After BBC TV based a series around Carmichael's time in Lilybank – something she had not intended – she sprung to prominence in Scotland and to this day people who watched the series say they remember her voice as she related her experiences. The series was also widely believed to have led to an increase in benefits for struggling families throughout the UK. She went on to write two highly thought-of books, Ceremony of Innocence (1991) and Sin and Forgiveness (2003).
Catherine "Kay" MacIntosh Rankin was born in the Glasgow district of Shettleston in 1925. Her father was a Protestant, her mother a Catholic, a mixed marriage which was a potentially lethal cocktail given the religious and social mores of the time. The on-off marriage, during which her soldier father disappeared for much of the time and her mother was an alcoholic midwife, did, however, give young Kay an insight into social relations in her home city that would guide her for the rest of her life.
As an infant, she suffered from polio, still highly misunderstood at the time, lost the use of all her limbs and spent a long time in Glasgow's Royal Infirmary. She would later recover all but the full use of her left arm, a fact she disguised well. Many of her friends remained unaware of her disability, although it caused her increasing ill-effects in later life.
As a result of her parents' problems, she was sent to a convent school in Girvan, Ayrshire, aged four. She later recalled that it was mostly a nightmare experience under a "brutal" mother superior who humiliated her in front of the entire school for bedwetting. One nun, however, taught and encouraged her to read, which she did avidly for the rest of her life.
During the Second World War she was only too happy to be evacuated to Dumfries, where she found herself in the care of a wealthy lady in a mansion called Trigony House, now a luxury hotel. She recalled dining with the lady, each at opposite ends of a long table, served by a butler, an experience which gave the working-class lass from Glasgow a new perspective and confidence.
Back in Glasgow, never regularly in school, she took to visiting the Tollcross public library, often reading one book in the morning and another in the afternoon. She was a "speed reader" for the rest of her life, though her lack of education in mathematics left her somewhat "numerically dyslexic", according to friends.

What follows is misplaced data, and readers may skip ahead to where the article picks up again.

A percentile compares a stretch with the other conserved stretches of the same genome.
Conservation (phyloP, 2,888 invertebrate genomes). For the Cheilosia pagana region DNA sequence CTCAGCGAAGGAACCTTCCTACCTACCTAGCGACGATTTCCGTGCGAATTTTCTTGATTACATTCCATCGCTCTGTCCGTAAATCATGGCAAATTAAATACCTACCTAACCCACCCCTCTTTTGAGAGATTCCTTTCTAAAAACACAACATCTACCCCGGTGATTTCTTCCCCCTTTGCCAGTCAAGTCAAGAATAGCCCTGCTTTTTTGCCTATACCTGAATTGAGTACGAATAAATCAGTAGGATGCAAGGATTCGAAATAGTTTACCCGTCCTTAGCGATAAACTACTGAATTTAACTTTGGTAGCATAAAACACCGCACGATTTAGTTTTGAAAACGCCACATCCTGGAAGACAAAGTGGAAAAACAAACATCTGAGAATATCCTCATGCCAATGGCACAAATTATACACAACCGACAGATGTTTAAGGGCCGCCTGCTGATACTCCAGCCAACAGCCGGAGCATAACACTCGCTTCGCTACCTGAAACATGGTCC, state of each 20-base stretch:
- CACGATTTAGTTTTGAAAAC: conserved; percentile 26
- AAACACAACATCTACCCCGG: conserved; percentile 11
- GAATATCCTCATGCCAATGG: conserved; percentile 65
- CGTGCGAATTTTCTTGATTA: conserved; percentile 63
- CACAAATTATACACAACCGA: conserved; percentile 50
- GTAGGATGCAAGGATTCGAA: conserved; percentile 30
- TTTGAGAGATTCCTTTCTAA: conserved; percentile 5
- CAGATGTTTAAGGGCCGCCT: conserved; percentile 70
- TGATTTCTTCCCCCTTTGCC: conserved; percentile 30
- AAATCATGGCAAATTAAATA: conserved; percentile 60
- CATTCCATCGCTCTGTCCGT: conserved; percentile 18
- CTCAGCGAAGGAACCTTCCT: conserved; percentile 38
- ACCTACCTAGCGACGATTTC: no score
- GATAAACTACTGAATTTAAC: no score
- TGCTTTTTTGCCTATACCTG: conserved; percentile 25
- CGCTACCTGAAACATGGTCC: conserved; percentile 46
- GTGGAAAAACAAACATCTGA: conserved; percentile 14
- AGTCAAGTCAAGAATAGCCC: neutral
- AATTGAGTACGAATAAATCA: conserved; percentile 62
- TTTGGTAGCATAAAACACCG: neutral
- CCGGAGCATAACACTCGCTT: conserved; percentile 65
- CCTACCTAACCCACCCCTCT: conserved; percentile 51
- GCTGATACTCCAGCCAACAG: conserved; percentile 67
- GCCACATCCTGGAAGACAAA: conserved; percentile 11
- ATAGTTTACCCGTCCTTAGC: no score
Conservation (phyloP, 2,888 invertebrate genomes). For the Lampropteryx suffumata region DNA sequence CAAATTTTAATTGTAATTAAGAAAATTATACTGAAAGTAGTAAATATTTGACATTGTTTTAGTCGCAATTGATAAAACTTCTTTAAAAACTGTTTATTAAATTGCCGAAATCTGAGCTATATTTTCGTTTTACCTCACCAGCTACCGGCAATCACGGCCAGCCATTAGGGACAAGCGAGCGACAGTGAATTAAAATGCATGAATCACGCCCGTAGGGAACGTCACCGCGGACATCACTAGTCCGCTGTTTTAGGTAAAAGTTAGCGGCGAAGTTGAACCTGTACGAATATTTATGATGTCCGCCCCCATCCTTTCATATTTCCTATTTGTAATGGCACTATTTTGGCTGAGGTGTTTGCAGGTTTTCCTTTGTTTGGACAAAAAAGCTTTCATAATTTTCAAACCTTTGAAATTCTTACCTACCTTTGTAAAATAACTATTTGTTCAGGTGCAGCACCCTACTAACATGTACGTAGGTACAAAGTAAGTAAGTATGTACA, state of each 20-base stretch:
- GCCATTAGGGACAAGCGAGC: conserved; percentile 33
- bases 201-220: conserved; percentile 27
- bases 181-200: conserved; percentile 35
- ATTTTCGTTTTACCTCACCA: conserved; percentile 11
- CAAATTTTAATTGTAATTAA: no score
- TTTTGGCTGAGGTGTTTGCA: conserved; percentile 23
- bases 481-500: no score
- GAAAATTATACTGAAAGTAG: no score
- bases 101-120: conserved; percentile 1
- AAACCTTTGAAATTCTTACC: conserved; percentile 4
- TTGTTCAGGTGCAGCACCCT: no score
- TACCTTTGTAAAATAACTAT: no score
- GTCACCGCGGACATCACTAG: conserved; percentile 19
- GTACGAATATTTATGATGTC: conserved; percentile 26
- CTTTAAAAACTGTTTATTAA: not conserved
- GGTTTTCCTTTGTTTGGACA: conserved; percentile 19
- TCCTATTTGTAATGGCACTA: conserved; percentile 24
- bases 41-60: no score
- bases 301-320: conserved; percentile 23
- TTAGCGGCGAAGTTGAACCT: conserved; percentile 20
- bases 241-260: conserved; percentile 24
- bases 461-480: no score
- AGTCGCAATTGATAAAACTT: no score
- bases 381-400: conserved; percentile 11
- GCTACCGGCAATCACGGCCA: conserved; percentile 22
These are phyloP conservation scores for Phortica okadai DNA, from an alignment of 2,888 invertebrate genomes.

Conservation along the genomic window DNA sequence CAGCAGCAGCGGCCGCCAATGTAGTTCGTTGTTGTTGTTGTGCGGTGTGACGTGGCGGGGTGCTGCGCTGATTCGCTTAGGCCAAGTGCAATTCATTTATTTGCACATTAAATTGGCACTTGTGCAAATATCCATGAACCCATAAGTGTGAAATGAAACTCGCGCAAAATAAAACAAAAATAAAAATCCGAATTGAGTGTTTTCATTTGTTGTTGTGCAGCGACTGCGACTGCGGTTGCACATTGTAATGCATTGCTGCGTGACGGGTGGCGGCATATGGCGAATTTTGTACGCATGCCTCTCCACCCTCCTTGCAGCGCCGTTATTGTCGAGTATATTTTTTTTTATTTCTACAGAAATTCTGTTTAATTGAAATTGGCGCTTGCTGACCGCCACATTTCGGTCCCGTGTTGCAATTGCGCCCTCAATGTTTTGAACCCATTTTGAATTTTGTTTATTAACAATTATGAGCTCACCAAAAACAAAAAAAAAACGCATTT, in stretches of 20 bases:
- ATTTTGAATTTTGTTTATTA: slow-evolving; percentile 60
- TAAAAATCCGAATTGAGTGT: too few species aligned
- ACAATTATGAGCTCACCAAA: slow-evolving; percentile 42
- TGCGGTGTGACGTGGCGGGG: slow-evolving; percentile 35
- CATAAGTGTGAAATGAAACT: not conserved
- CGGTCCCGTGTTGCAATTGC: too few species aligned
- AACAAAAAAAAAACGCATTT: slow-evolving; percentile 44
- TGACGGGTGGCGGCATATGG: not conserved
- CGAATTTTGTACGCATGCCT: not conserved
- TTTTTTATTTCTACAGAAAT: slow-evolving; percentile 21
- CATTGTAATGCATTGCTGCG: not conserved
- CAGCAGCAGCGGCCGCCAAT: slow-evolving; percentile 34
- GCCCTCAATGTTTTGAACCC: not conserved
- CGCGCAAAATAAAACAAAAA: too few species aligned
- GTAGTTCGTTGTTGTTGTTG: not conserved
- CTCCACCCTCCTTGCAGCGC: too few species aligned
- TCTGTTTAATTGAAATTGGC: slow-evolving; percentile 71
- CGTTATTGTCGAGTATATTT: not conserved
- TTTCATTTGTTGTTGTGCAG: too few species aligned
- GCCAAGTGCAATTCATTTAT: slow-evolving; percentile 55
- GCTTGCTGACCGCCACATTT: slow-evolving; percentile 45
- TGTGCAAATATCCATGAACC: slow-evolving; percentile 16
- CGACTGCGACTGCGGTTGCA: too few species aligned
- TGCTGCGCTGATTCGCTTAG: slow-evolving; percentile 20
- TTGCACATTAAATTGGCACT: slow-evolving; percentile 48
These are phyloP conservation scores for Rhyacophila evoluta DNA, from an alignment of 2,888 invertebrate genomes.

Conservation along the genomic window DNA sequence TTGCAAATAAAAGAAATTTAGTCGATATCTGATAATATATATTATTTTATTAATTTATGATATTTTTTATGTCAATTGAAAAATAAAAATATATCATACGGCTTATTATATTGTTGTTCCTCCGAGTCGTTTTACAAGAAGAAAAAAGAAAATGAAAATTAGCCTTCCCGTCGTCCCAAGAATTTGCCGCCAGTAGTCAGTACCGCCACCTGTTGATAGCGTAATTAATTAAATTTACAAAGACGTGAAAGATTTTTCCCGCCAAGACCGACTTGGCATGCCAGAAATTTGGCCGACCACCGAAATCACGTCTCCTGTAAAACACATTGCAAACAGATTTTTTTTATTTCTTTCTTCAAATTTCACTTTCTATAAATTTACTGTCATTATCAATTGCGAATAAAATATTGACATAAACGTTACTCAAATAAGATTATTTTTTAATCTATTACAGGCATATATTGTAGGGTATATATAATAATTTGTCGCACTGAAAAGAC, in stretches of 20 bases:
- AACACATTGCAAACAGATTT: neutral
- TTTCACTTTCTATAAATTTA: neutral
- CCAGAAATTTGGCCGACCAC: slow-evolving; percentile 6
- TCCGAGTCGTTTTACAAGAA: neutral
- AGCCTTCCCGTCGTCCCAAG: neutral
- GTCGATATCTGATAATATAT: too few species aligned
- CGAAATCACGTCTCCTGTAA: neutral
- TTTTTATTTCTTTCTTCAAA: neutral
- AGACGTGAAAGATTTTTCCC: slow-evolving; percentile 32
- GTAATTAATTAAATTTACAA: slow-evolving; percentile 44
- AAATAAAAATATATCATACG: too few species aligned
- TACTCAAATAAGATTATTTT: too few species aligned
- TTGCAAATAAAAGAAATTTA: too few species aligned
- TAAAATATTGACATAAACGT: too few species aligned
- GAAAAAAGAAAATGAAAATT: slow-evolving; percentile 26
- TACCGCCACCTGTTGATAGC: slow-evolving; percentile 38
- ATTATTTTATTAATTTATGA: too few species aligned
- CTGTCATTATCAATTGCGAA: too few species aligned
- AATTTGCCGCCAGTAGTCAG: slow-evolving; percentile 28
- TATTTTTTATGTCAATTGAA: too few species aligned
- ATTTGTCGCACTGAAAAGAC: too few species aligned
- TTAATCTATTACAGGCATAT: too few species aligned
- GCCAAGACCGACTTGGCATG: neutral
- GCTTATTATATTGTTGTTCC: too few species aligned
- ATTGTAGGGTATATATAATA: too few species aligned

She married Neil Carmichael in 1948 and, after his stunning defeat of the Conservative candidate in Woodside in 1962, their three-room-and-kitchen home at 53 Partick Hill Road, in Glasgow's Hyndland district, became an "open house" and a hotbed of socialist idealism visited by politicians, students and others from far afield.
Carmichael gained her first diploma in psychiatric social work at Edinburgh University. In later years, she became a senior lecturer in social administration at Glasgow University, where she set up the UK's first course for training probation officers. She was also a member of the Kilbrandon Committee, which led to the 1968 Social Work Scotland Act and the establishment of "children's panels" to help rather than punish children experiencing difficulties. She was 76 when she gained a PhD from Glasgow in theology and English, not an honorary degree but one won after the usual years of study.
Carmichael and her second husband spent their later years between Hillhead in Glasgow and a home on Easdale Island, Argyll. Friends described her as "an anarchist at heart". With her usual wit, she preferred to describe herself as "a delinquent".
She died of a heart attack possibly related to "post-polio syndrome", according to her daughter, Sheena, who said she had asked to be "played out" at Maryhill crematorium to Liza Minelli's song Come to the Cabaret, followed by her beloved Red Flag. At her request, mourners will thereafter adjourn to a popular restaurant in Glasgow's West End for "champagne and sausage rolls".
Kay Carmichael is survived by her husband, her daughter and two grandchildren.